The Yamaha E1010 Analog Delay is a true gem for any audio enthusiast or musician seeking to add warmth, depth, and character to their sound. With its rich tape-like echoes and remarkable analog circuitry, this delay unit has cemented its place in the hearts of countless musicians and producers.
Here are 10 notable musical works that were expected to enter the public domain in 2022:
The public domain is a term used to describe works of creative expression that are not protected by copyright. This means that anyone can use, reproduce, or distribute these works without permission from the copyright holder. The public domain is important because it allows for the free flow of information and ideas, and it encourages creativity and innovation.
In the United States, works enter the public domain when the copyright expires or when the work is never copyrighted in the first place. The copyright term for works created after 1978 is the life of the author plus 70 years. Works created before 1978 have a shorter copyright term, depending on when they were published and whether or not the copyright was renewed.
Some examples of works in the public domain in the USA include:
Here are some examples of how the public domain is used in the USA:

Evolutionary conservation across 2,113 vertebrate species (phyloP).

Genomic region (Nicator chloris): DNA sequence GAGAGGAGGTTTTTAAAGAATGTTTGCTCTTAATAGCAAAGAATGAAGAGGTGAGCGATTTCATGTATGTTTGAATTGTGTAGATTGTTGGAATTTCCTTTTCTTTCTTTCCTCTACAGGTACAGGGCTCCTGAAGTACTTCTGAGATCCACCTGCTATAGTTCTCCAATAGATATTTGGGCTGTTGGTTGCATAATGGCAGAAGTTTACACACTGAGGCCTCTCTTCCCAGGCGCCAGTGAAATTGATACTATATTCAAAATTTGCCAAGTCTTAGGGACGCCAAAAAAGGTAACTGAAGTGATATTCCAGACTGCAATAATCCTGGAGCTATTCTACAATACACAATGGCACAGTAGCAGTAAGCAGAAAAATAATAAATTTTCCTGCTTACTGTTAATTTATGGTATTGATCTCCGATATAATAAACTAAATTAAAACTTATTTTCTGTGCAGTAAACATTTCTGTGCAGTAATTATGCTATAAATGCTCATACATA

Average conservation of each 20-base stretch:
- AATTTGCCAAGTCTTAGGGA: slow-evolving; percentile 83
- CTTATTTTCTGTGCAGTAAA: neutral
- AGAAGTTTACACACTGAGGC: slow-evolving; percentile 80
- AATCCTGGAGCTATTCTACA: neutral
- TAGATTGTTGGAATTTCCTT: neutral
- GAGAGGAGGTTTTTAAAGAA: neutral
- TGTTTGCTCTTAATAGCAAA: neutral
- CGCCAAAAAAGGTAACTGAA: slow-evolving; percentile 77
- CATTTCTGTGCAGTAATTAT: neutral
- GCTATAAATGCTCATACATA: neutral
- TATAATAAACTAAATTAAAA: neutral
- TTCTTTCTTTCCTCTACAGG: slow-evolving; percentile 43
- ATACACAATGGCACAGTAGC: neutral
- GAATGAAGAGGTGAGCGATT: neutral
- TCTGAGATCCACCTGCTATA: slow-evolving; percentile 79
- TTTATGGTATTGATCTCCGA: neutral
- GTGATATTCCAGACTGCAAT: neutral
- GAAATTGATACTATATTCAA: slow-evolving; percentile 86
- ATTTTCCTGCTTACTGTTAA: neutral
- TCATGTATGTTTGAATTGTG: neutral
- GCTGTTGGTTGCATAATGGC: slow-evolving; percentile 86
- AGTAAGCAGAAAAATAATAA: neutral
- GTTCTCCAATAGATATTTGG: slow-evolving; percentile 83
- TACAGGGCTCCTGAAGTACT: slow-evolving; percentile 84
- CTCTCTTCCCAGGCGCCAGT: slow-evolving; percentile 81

Here are some tips for finding and using public domain works in the USA:
The Alesis HR-16 drum machine is a classic electronic drum machine that was first released in the late 1980s. It was designed to provide musicians, producers, and composers with a versatile and affordable tool for creating drum patterns and beats. The HR-16 features a compact and sturdy design with a user-friendly interface. It consists of a 16-pad grid layout, where each pad represents a specific drum sound or percussion instrument. The pads are velocity-sensitive, meaning the intensity of the hit affects the volume and timbre of the sound produced. Stock, there are 49 sounds including 10 kicks, 7 snares, and a complete percussion set - all of which are 16 bit samples.
"Just Like Heaven" by The Cure: The HR-16 was used to create the distinctive drum pattern in this iconic 1987 track, known for its catchy melody and upbeat rhythm.
"Don't You (Forget About Me)" by Simple Minds: The HR-16's drum sounds can be heard driving the rhythm in this 1985 hit, famously associated with the movie "The Breakfast Club."
"Policy of Truth" by Depeche Mode: Released in 1990, this synth-pop classic features the HR-16's electronic drum sounds, contributing to the song's pulsating groove.
"Situation" by Yazoo (Yaz): The HR-16 was used to craft the drum pattern in this synth-pop gem from 1982, showcasing the machine's capabilities in creating danceable beats.
"Groove Is in the Heart" by Deee-Lite: This funky dance track from 1990 incorporates the HR-16's drum sounds to create a lively and infectious rhythm that keeps the party going.
"Master & Servant" by Depeche Mode: Another hit from 1984, this song features the HR-16's electronic drums to deliver a driving and industrial-inspired beat.
So lucky to work with Keith Jenkins on this tune. And I got to play drums on the song. Fun times!
Here are 10 notable works that may enter the public domain on January 1, 2024: